We are living in an era where our working environment is drastically changing. Technology has become one of the key components of organisations across all types of businesses, whether it's a multinational corporation or an SME, and our reliance will only increase. We are in the midst of another industrial revolution that shows no sign of slowing down and IT firms are reaping the benefits of this.
It has been more than 25 years since Channel 4 first aired a little known American kids TV show called Biker Mice From Mars. The series was a huge hit stateside and had reasonable ratings and favorable opinions amongst British children. In 2006 ITV brought it back for one more run to remind us all of the bravery of animated mice on bikes protecting their home planet.
The big talking points included a new national living wage, business tax reform and continued economic growth. However, those who were hoping the government would commit support to growing the UK's digital footprint were likely left disappointed - technology wasn't mentioned once during the hour long Budget speech.
The world of IT is the fast growing one with new gadgets making way into the market every day, be it laptops, phones or personal computers. Rapid development in technology is encouraging equally rapid abandonment of old models of gadgets of personal use. All that's recyclable and considered a 'waste' is landing in Asia's or Africa's backyard.
As a company, Facebook has realised that the gap between "IT" and "the business" has all but disappeared, and that the ethos driving its developer ecosystem must work hand in hand with the business to grow profitability and market share. This represents a major transformation journey encompassing multiple migration initiatives.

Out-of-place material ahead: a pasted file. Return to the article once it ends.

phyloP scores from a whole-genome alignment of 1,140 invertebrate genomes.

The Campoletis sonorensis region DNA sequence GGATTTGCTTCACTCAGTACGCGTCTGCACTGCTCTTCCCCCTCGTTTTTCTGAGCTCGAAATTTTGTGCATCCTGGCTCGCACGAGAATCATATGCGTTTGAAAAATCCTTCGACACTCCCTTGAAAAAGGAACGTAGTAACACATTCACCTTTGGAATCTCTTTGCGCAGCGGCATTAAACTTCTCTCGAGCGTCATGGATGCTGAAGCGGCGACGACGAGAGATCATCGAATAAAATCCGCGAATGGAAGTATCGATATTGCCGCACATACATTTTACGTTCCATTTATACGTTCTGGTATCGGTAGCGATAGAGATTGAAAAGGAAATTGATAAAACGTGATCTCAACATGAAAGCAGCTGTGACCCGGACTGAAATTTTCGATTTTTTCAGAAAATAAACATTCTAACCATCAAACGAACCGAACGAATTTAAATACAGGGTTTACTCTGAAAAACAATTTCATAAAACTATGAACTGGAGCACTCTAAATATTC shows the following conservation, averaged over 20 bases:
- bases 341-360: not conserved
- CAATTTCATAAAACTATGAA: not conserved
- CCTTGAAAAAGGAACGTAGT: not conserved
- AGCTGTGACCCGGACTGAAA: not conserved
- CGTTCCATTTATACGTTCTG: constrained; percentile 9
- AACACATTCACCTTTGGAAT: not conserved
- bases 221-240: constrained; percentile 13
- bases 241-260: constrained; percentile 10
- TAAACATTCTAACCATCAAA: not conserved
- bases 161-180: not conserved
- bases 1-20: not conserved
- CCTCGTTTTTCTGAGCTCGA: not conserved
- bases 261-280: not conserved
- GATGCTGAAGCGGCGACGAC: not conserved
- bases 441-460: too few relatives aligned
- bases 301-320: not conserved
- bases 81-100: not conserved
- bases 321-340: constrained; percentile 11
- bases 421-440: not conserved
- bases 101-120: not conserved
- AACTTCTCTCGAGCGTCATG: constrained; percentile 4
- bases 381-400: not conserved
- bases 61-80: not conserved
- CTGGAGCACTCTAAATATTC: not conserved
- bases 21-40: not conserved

Unfortunately, some of the negative assumptions about apprenticeships stem from older generations, parents and schools whose perceptions are based on the way that apprenticeships were in the past, before the National Apprenticeship Service was launched to support learners and help them to earn official qualifications.
'Flexible working' is a buzz-word that appears on many a job description, but in most cases what companies really mean is flexi-time: letting staff clock on and off at times that suit their needs. Whilst working more convenient hours has enabled many an office worker to dispatch a child to school or wait in for a parcel, it's really only a small part of truly flexible working.
Whilst they may not realise it, today's schools are preparing young people for jobs that don't yet even exist, as the IT revolution looks set to change the face of the employment market. At Atos we have been thinking about the sort of careers that lie in store for our so-called digital natives - as well as roles that may not be around for much longer.